Day one in Antalya, Turkey

Hello from Turkey!

This country has been on my radar for quite some time, after seeing images of the dreamy Cappadocia villages with the beautiful hot air balloons. I even looked into planning a trip last year but then opted for another trip instead. Anyways, I had very little knowledge of Turkey, and had no idea how underrated it was.

Let’s go back in time to a week ago. I was working on a paper I’m writing and was a bit stressed, and didn’t really have time to book a trip. In KAUST, we have two major vacations a year, called Eid. Eid is a Muslim holiday, and the dates of this change every year. But there’s two a year and we have a week off of school for each. Not everyone leaves for Eid, and some people stay on campus to accumulate vacation time to take off one big trip. I wasn’t sure of my plan, since I’m going to be off campus for a month and a half. In July I head to Malaysia for Eid travels with David, followed by a conference and then research at university of Malaysia to work on turtles. Anyways, my best friend at KAUST is leaving in the beginning of June, so we decided to take a trip out of KAUST. We hopped on and tried to find the cheapest flights. We originally decided on Sri Lanka. I made an itinerary of what I wanted to do and how to get there, even emailing tour companies. Then we found out how unsafe it is at the moment. Usually I’m pretty open to going anywhere, but unfortunately at the moment there’s a curfew, they have apparently banned social media apps, and closed down some tourist attractions. Thus, to our disappointment, we weren’t able to go there. So here we were, three days before Eid, sitting in the library searching for the cheapest flights to anywhere. The list of countries included Egypt, Oman, Lebanon, Qatar, Iran, Pakistan, UAE, and Turkey. We wanted to go to a place neither of us have been before, so we chose between Qatar, Iran, Pakistan, and Turkey. We then narrowed it down by ensuring that it was somewhat safe, had beautiful nature, and had alcohol. So that is how we chose turkey. But, George wasn’t very keen on spending time in Istanbul (which I agree- cities aren’t my thing). So we did a quick search and found the coastal town on Antalya, located on the “Turquoise Coast” and found that it looked beautiful. So three days before our holiday we booked tickets and started researching things to do. I’m not normally a last minute kind of traveler but honestly I’d rather book something last minute than nothing at all.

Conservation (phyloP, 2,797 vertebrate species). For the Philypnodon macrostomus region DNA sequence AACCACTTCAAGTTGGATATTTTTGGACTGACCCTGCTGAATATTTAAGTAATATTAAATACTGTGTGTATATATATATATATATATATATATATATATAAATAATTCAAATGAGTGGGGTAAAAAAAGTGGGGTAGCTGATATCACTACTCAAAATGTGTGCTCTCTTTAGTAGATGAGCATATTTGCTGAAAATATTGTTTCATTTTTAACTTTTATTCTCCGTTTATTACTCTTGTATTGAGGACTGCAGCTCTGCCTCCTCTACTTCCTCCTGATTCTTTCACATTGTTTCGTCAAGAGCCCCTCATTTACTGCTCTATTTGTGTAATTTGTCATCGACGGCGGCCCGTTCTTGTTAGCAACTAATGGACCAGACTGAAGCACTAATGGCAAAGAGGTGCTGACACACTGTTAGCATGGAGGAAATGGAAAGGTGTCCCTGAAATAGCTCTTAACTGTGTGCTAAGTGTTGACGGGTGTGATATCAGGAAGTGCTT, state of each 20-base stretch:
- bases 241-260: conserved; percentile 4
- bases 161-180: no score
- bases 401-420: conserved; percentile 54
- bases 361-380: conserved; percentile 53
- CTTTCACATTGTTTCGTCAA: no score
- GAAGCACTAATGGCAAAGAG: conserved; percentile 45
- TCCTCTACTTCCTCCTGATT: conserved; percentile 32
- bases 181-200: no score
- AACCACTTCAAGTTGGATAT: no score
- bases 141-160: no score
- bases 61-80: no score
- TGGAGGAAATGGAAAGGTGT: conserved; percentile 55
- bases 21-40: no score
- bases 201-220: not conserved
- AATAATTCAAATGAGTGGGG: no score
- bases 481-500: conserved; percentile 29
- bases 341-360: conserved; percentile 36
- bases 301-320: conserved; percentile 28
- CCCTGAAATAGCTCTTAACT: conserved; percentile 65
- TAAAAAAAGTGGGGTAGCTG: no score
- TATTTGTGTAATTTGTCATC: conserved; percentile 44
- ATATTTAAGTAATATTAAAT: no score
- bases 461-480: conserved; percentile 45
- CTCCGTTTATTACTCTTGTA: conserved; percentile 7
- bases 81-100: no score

Anyways, since it was a campus wide holiday KAUST was offering free bus shuttles to the airport which was fabulous cause yay saving money. The airport was a tad crazy since everyone was leaving for Eid, but it was fine since I have access to the lounge (thanks mom) and we got a bunch of free food and could chill there for a few hours while we waited. We both took a little nap as well.1 Our layover was in Istanbul was around 5 hours. And the line for passport control was super long, taking about an hour so I am super glad we didn’t have a flight to rush to. The flight from Jeddah to Istanbul was less than four hours, than our flight from Istanbul to antalya was about 1.5 hours.